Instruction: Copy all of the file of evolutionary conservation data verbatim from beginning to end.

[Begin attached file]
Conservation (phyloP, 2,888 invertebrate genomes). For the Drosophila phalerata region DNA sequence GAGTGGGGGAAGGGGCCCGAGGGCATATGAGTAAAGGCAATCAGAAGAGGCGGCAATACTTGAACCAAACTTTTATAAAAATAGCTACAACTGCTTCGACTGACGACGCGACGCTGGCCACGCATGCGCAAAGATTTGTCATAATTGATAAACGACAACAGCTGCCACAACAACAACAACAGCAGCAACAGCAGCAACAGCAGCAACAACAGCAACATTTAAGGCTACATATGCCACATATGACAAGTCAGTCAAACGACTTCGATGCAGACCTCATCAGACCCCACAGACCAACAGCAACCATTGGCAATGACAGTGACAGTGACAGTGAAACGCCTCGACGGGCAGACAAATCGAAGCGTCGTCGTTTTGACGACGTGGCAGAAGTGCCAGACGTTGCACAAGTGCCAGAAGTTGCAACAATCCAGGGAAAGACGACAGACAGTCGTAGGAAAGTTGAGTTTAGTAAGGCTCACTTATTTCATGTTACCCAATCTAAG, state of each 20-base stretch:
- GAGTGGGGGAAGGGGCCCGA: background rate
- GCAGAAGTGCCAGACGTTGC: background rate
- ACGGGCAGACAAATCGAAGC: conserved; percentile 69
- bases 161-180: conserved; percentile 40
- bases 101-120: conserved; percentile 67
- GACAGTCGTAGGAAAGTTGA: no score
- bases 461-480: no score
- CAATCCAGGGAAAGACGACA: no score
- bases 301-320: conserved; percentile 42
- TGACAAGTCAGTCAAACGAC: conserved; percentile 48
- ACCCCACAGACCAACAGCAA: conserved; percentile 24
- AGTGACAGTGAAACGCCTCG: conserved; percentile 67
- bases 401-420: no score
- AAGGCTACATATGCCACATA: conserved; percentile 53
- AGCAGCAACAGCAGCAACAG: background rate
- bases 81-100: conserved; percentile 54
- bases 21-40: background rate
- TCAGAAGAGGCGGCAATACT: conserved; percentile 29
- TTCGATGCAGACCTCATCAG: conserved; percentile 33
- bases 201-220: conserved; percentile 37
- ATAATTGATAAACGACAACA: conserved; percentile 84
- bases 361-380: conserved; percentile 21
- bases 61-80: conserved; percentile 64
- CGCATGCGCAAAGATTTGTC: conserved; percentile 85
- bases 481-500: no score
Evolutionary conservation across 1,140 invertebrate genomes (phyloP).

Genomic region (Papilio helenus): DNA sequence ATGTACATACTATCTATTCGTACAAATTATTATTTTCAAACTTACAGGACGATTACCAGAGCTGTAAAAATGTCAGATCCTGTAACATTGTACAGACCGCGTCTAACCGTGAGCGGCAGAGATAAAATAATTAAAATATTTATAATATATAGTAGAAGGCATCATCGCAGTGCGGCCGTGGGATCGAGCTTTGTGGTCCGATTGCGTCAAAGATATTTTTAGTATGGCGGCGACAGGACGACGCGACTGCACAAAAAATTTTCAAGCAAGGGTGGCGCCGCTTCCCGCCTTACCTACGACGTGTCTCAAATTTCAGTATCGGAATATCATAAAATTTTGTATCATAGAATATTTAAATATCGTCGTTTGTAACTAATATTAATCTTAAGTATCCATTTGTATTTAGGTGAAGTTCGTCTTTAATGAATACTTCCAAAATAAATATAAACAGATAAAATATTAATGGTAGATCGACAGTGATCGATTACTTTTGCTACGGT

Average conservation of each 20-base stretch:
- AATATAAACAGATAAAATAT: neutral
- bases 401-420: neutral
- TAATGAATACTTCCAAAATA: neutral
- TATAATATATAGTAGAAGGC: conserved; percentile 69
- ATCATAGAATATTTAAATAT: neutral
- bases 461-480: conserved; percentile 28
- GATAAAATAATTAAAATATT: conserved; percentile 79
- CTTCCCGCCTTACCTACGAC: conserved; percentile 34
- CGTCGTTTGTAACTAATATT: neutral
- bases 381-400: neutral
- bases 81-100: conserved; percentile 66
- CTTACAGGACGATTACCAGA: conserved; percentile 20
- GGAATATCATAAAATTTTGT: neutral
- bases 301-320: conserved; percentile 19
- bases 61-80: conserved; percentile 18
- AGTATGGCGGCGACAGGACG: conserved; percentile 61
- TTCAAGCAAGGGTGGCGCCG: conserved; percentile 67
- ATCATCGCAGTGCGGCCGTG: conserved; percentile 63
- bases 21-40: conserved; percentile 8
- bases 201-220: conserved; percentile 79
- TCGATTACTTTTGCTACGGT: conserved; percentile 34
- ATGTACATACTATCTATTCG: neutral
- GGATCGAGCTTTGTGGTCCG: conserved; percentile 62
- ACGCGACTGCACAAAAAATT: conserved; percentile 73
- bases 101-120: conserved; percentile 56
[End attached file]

Conservation (phyloP, 2,888 invertebrate genomes). For the Drosophila phalerata region DNA sequence GAGTGGGGGAAGGGGCCCGAGGGCATATGAGTAAAGGCAATCAGAAGAGGCGGCAATACTTGAACCAAACTTTTATAAAAATAGCTACAACTGCTTCGACTGACGACGCGACGCTGGCCACGCATGCGCAAAGATTTGTCATAATTGATAAACGACAACAGCTGCCACAACAACAACAACAGCAGCAACAGCAGCAACAGCAGCAACAACAGCAACATTTAAGGCTACATATGCCACATATGACAAGTCAGTCAAACGACTTCGATGCAGACCTCATCAGACCCCACAGACCAACAGCAACCATTGGCAATGACAGTGACAGTGACAGTGAAACGCCTCGACGGGCAGACAAATCGAAGCGTCGTCGTTTTGACGACGTGGCAGAAGTGCCAGACGTTGCACAAGTGCCAGAAGTTGCAACAATCCAGGGAAAGACGACAGACAGTCGTAGGAAAGTTGAGTTTAGTAAGGCTCACTTATTTCATGTTACCCAATCTAAG, state of each 20-base stretch:
- GAGTGGGGGAAGGGGCCCGA: background rate
- GCAGAAGTGCCAGACGTTGC: background rate
- ACGGGCAGACAAATCGAAGC: conserved; percentile 69
- bases 161-180: conserved; percentile 40
- bases 101-120: conserved; percentile 67
- GACAGTCGTAGGAAAGTTGA: no score
- bases 461-480: no score
- CAATCCAGGGAAAGACGACA: no score
- bases 301-320: conserved; percentile 42
- TGACAAGTCAGTCAAACGAC: conserved; percentile 48
- ACCCCACAGACCAACAGCAA: conserved; percentile 24
- AGTGACAGTGAAACGCCTCG: conserved; percentile 67
- bases 401-420: no score
- AAGGCTACATATGCCACATA: conserved; percentile 53
- AGCAGCAACAGCAGCAACAG: background rate
- bases 81-100: conserved; percentile 54
- bases 21-40: background rate
- TCAGAAGAGGCGGCAATACT: conserved; percentile 29
- TTCGATGCAGACCTCATCAG: conserved; percentile 33
- bases 201-220: conserved; percentile 37
- ATAATTGATAAACGACAACA: conserved; percentile 84
- bases 361-380: conserved; percentile 21
- bases 61-80: conserved; percentile 64
- CGCATGCGCAAAGATTTGTC: conserved; percentile 85
- bases 481-500: no score
Evolutionary conservation across 1,140 invertebrate genomes (phyloP).

Genomic region (Papilio helenus): DNA sequence ATGTACATACTATCTATTCGTACAAATTATTATTTTCAAACTTACAGGACGATTACCAGAGCTGTAAAAATGTCAGATCCTGTAACATTGTACAGACCGCGTCTAACCGTGAGCGGCAGAGATAAAATAATTAAAATATTTATAATATATAGTAGAAGGCATCATCGCAGTGCGGCCGTGGGATCGAGCTTTGTGGTCCGATTGCGTCAAAGATATTTTTAGTATGGCGGCGACAGGACGACGCGACTGCACAAAAAATTTTCAAGCAAGGGTGGCGCCGCTTCCCGCCTTACCTACGACGTGTCTCAAATTTCAGTATCGGAATATCATAAAATTTTGTATCATAGAATATTTAAATATCGTCGTTTGTAACTAATATTAATCTTAAGTATCCATTTGTATTTAGGTGAAGTTCGTCTTTAATGAATACTTCCAAAATAAATATAAACAGATAAAATATTAATGGTAGATCGACAGTGATCGATTACTTTTGCTACGGT

Average conservation of each 20-base stretch:
- AATATAAACAGATAAAATAT: neutral
- bases 401-420: neutral
- TAATGAATACTTCCAAAATA: neutral
- TATAATATATAGTAGAAGGC: conserved; percentile 69
- ATCATAGAATATTTAAATAT: neutral
- bases 461-480: conserved; percentile 28
- GATAAAATAATTAAAATATT: conserved; percentile 79
- CTTCCCGCCTTACCTACGAC: conserved; percentile 34
- CGTCGTTTGTAACTAATATT: neutral
- bases 381-400: neutral
- bases 81-100: conserved; percentile 66
- CTTACAGGACGATTACCAGA: conserved; percentile 20
- GGAATATCATAAAATTTTGT: neutral
- bases 301-320: conserved; percentile 19
- bases 61-80: conserved; percentile 18
- AGTATGGCGGCGACAGGACG: conserved; percentile 61
- TTCAAGCAAGGGTGGCGCCG: conserved; percentile 67
- ATCATCGCAGTGCGGCCGTG: conserved; percentile 63
- bases 21-40: conserved; percentile 8
- bases 201-220: conserved; percentile 79
- TCGATTACTTTTGCTACGGT: conserved; percentile 34
- ATGTACATACTATCTATTCG: neutral
- GGATCGAGCTTTGTGGTCCG: conserved; percentile 62
- ACGCGACTGCACAAAAAATT: conserved; percentile 73
- bases 101-120: conserved; percentile 56